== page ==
Atari’s Ataribox console will run Linux and cost $250-$300, if it ever materializes
Now it just needs an E.T. game.
By Hayden Dingman
PCWorldSep 26, 2017 1:15 pm PDT
Atari announced in June that it was getting back into the hardware business, with plans for an upcoming “Ataribox” console. Of course, it didn’t release any actual details at the time—only a slick-looking render of a retro-styled box, complete with real wood paneling. Oh, plus a promise to crowdfund the upcoming console.
If alarm bells just started ringing in your head, visions of another Ouya-style disaster, well I can’t say those fears are unfounded. This week Atari further detailed the Ataribox to GamesBeat, and the plan seems even weirder than before.
According to Ataribox creator Feargal Mac, we’re looking at a device that will a) run Linux and b) cost in the neighborhood of $250 to $300. Featuring a custom AMD processor and launching alongside a catalog of classic Atari games, GamesBeat writes, “the idea is to create a box that makes people feel nostalgic about the past, but it’s also capable of running the independent games they want to play today, like Minecraft or Terraria.”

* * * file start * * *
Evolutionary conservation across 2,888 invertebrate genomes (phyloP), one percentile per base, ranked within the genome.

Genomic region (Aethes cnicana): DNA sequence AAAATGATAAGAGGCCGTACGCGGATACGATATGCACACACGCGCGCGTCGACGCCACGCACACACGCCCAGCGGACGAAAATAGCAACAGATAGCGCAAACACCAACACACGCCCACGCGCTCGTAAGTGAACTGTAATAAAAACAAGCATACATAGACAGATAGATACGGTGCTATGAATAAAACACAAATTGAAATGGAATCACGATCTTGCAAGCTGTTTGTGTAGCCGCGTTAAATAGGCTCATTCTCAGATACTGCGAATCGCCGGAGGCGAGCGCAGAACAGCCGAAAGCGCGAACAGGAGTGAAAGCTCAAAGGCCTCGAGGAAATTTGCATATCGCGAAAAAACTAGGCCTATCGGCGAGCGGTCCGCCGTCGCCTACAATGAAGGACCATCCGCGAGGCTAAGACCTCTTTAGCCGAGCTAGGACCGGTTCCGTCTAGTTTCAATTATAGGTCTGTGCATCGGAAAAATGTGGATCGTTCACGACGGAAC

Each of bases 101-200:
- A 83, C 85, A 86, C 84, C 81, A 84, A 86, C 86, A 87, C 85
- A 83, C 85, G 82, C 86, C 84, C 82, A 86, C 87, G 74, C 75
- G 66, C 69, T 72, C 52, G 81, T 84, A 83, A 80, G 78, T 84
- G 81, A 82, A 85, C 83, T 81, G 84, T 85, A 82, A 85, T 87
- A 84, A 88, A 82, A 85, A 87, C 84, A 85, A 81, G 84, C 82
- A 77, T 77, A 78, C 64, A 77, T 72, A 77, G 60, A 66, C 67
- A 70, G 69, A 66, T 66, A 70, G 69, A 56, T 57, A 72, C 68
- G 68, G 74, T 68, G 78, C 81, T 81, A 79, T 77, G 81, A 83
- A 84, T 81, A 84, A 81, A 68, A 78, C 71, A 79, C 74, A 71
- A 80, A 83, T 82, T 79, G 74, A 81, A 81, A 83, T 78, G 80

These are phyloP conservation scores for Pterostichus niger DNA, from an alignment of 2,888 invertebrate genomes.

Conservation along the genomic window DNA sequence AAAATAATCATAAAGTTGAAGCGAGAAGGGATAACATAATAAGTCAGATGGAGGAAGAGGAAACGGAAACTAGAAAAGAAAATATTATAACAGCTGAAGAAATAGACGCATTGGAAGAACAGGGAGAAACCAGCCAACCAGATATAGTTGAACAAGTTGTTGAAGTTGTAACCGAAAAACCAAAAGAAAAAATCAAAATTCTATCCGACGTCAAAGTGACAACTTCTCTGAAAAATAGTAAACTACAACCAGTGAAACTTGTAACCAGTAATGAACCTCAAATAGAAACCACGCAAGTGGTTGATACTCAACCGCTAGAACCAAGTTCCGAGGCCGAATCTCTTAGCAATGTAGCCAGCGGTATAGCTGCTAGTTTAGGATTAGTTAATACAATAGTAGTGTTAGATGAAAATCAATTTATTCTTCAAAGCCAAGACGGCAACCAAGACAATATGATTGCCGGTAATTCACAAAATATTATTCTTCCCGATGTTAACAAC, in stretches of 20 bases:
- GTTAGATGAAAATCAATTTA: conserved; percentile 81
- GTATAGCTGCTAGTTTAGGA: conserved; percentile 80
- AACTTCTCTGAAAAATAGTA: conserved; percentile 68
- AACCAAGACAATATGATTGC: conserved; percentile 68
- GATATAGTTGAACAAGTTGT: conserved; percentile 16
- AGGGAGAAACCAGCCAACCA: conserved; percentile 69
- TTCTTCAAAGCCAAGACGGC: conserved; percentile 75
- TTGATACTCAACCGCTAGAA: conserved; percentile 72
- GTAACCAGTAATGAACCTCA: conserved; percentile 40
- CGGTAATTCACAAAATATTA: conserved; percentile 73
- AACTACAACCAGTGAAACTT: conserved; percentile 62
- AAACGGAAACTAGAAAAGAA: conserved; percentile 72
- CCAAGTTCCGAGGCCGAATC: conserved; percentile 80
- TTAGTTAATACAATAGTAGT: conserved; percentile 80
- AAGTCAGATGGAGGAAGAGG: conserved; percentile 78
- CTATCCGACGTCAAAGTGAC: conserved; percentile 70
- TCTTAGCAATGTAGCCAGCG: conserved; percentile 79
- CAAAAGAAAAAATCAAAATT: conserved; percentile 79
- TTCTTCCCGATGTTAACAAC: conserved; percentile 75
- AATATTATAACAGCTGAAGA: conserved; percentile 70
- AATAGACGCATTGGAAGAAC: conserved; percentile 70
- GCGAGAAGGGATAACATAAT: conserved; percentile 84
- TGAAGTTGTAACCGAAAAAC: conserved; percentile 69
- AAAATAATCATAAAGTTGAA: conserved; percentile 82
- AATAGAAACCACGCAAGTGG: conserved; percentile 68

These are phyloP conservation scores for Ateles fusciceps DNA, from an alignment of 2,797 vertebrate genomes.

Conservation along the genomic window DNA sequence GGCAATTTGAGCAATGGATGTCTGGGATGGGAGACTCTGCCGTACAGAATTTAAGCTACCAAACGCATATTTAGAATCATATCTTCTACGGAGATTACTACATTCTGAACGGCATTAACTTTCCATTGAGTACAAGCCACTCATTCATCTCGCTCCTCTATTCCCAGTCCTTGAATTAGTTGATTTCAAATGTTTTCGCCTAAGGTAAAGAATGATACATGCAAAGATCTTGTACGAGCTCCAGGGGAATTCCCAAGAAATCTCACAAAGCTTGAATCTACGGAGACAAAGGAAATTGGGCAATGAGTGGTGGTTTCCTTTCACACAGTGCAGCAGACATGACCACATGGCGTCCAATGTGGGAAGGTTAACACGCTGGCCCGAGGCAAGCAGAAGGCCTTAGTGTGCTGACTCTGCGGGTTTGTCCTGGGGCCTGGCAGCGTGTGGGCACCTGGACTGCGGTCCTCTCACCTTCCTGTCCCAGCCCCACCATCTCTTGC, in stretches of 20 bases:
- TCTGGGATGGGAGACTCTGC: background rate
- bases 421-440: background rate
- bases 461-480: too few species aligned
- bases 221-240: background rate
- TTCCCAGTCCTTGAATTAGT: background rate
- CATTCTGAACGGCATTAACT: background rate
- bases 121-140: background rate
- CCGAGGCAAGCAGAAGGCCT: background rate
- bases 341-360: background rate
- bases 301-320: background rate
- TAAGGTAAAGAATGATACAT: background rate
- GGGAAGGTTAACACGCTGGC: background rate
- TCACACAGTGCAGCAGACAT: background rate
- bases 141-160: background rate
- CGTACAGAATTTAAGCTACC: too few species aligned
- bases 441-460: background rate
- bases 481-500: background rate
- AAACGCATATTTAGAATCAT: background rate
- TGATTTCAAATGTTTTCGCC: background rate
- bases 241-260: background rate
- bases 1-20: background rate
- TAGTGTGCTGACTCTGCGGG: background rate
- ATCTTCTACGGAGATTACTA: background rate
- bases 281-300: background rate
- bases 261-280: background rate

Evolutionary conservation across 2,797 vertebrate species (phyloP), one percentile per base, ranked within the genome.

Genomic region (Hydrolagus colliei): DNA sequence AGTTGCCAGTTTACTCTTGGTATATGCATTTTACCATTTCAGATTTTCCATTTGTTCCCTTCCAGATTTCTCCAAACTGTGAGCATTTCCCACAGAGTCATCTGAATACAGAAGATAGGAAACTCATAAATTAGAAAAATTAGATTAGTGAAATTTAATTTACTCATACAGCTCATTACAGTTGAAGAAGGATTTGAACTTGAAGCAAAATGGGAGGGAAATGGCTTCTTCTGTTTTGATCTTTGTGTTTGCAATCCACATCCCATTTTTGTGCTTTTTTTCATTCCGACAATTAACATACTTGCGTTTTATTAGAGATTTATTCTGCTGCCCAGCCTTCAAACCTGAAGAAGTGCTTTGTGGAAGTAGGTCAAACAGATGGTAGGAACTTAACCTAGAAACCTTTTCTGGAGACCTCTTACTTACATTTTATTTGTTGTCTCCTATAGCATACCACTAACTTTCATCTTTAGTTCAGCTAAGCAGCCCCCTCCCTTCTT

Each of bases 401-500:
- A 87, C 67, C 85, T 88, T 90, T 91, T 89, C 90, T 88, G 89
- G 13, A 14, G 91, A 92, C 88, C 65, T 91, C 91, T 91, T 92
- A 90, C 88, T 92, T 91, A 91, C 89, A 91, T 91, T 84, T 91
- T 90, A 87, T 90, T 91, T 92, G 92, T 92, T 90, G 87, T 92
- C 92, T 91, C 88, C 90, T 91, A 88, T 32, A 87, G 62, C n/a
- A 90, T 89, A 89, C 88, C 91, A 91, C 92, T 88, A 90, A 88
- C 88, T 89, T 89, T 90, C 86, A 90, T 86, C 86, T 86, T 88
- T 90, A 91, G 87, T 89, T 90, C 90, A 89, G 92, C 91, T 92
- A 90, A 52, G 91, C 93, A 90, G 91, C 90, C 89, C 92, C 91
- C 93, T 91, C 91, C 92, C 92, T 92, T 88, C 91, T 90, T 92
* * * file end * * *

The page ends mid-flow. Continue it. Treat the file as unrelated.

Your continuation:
You know what? Best of luck to them. If Valve couldn’t make the Linux-centric living room PC a hot item, though, I’m not sure that Atari will be able to. And that’s all this is—a very cheap Steam Machine, cheaper even than Alienware’s quaint little model.
Is that enough? Probably not. The problem, as always, is the games. Linux gaming is worlds better than it was a few years ago, especially if Atari focuses on the indie scene. Still, we’re talking a pretty small subset of available titles. Atari’s trotted out the ol’ Valve line of “You can install Windows on it if you want,” and that’s not a great omen in my mind.
And even a $250 Ataribox is still plenty expensive considering this thing won’t run any big-budget games. You can buy an Xbox One S for $250 right now on Amazon, and a PlayStation 4 is only $50 more expensive. Sure, it’s a console, but it’ll at least play Wolfenstein II just as easily as it’ll play Terraria.
Atari’s also been quiet about how you’ll control the Ataribox. GamesBeat mentions a “user interface [Atari is] customizing for TVs,” so I assume a controller, but every photo of the Ataribox is just the console on its own. Hell, for all I know Atari will be buying Steam Controllers in bulk and packaging them with the system. Might as well. Those who want to get into the system level and tinker, though, will probably need a keyboard and mouse, which isn’t very living room-friendly.
One last red flag: It’s still being crowdfunded. Plans are for an Indiegogo campaign later this fall, with a release scheduled for Spring 2018. We’ll keep you updated.